Milane, A. et al. Association of coronary artery disease and chronic kidney disease in Lebanese population. International Journal of Clinical and Experimental Medicine 8, 15866 (2015).

Merhi, M. et al. Impact of inflammation, gene variants, and cigarette smoking on coronary artery disease risk. Inflammation Research 64, 415-422 (2015).

Balanovsky, O. et al. Deep phylogenetic analysis of haplogroup G1 provides estimates of SNP and STR mutation rates on the human Y-chromosome and reveals migrations of Iranic speakers. PLoS One 10, e0122968 (2015).

Ayub, Q. et al. The Kalash genetic isolate: ancient divergence, drift, and selection. The American Journal of Human Genetics 96, 775-783 (2015).

ArunKumar, G. et al. Genome-wide signatures of male-mediated migration shaping the Indian gene pool. Journal of human genetics 60, 493-499 (2015).

Nikpay, M et al. A comprehensive 1000 Genomes–based genome-wide association meta-analysis of coronary artery disease. Nature genetics 47, 1121-1130 (2015).

Hovhannisyan, A. et al. Different waves and directions of Neolithic migrations in the Armenian Highland. Investigative genetics 5, 1-11 (2014).

Ghassibe-Sabbagh, M. et al. T2DM GWAS in the Lebanese population confirms the role of TCF7L2 and CDKAL1 in disease susceptibility. Scientific reports 4, 7351 (2014).

Ghassibe-Sabbagh, M. et al. Multivariate epidemiologic analysis of type 2 diabetes mellitus risks in the Lebanese population. Diabetology & Metabolic Syndrome 6, 1-12 (2014).

Elhaik, E. et al. Geographic population structure analysis of worldwide human populations infers their biogeographical origins. Nature communications 5, 3513 (2014).

Haber, M. et al. Genome-wide diversity in the levant reveals recent structuring by culture. PLoS genetics 9, e1003316 (2013).

Fadhlaoui-Zid, K.* and Haber, M.* et al. Genome-wide and paternal diversity reveal a recent origin of human populations in North Africa. PLoS One 8, e80293 (2013).

Badro, D. A. et al. Y-chromosome and mtDNA genetics reveal significant contrasts in affinities of modern Middle Eastern populations with European and African populations. PloS one 8, e54616 (2013).

Melé, M. et al. Recombination gives a new insight in the effective population size and the history of the old world human populations. Molecular biology and evolution 29, 25-30 (2012).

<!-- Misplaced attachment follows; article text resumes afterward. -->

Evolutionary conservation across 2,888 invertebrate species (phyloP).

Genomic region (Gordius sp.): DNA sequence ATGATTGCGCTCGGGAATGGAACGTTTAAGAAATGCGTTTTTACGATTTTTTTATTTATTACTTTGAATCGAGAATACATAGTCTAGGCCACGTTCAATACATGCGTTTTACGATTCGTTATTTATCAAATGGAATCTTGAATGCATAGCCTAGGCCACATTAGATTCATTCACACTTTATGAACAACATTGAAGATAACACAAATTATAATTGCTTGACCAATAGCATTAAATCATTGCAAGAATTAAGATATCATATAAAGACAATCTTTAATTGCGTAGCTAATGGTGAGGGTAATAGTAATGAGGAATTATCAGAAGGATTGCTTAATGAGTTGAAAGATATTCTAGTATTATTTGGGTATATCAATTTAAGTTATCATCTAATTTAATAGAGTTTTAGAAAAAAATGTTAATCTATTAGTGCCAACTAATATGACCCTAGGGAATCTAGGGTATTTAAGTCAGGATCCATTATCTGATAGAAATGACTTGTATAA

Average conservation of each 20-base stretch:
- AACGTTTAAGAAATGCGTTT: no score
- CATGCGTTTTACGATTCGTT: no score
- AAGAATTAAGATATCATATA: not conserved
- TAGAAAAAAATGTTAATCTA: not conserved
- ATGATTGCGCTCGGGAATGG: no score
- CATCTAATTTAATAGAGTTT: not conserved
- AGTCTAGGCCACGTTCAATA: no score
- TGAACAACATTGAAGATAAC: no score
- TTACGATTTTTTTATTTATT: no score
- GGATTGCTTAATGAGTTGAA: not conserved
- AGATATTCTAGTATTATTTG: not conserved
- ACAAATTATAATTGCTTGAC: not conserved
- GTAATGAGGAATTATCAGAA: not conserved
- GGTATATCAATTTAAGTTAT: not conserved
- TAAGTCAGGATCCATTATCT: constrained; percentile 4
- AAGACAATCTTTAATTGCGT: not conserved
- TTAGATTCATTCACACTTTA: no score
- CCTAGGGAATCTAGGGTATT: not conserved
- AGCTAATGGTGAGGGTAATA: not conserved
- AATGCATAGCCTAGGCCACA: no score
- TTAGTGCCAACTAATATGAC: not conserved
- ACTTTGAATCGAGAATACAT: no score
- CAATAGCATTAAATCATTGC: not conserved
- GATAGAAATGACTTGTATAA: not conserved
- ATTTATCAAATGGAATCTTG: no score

Hager, J. et al. Genome-wide association study in a Lebanese cohort confirms PHACTR1 as a major determinant of coronary artery stenosis. PloS one 7, e38663 (2012).

Haber, M. et al. mtDNA lineages reveal coronary artery disease‐associated structures in the Lebanese population. Annals of human genetics 76, 1-8 (2012).

Haber, M. et al. Afghanistan's ethnic groups share a Y-chromosomal heritage structured by historical events. PloS one 7, e34288 (2012).

Ghassibe-Sabbagh, M. et al. Genetic and environmental influences on total plasma homocysteine and its role in coronary artery disease risk. Atherosclerosis 222, 180-186 (2012).

ArunKumar, G. et al. Population differentiation of southern Indian male lineages correlates with agricultural expansions predating the caste system. PLoS One 7, e50269 (2012).

Saade, S. et al. Large scale association analysis identifies three susceptibility loci for coronary artery disease. PloS one 6, e29427 (2011).

Haber, M. et al. Y-chromosome R-M343 African lineages and sickle cell disease reveal structured assimilation in Lebanon. Journal of human genetics 56, 29-33 (2011).

Haber, M. et al. Influences of history, geography, and religion on genetic structure: the Maronites in Lebanon. European Journal of Human Genetics 19, 334-340 (2011).

Balanovsky, O. et al. Parallel evolution of genes and languages in the Caucasus region. Molecular biology and evolution 28, 2905-2920 (2011).

Melé, M. et al. A new method to reconstruct recombination events at a genomic scale. PLoS computational biology 6, e1001010 (2010).

Haber, M., et al. Leishmania major: interleukin-13 increases the infection-induced hyperalgesia and the levels of interleukin-1beta and interleukin-12 in rats. Experimental Parasitology 121, 224-229 (2009).

El‐Sibai, M. et al. Geographical Structure of the Y‐chromosomal Genetic Landscape of the Levant: A coastal‐inland contrast. Annals of human genetics 73, 568-581 (2009).

Zalloua, P. A. et al. Identifying genetic traces of historical expansions: Phoenician footprints in the Mediterranean. The American Journal of Human Genetics 83, 633-642 (2008). 

View all publications in research portal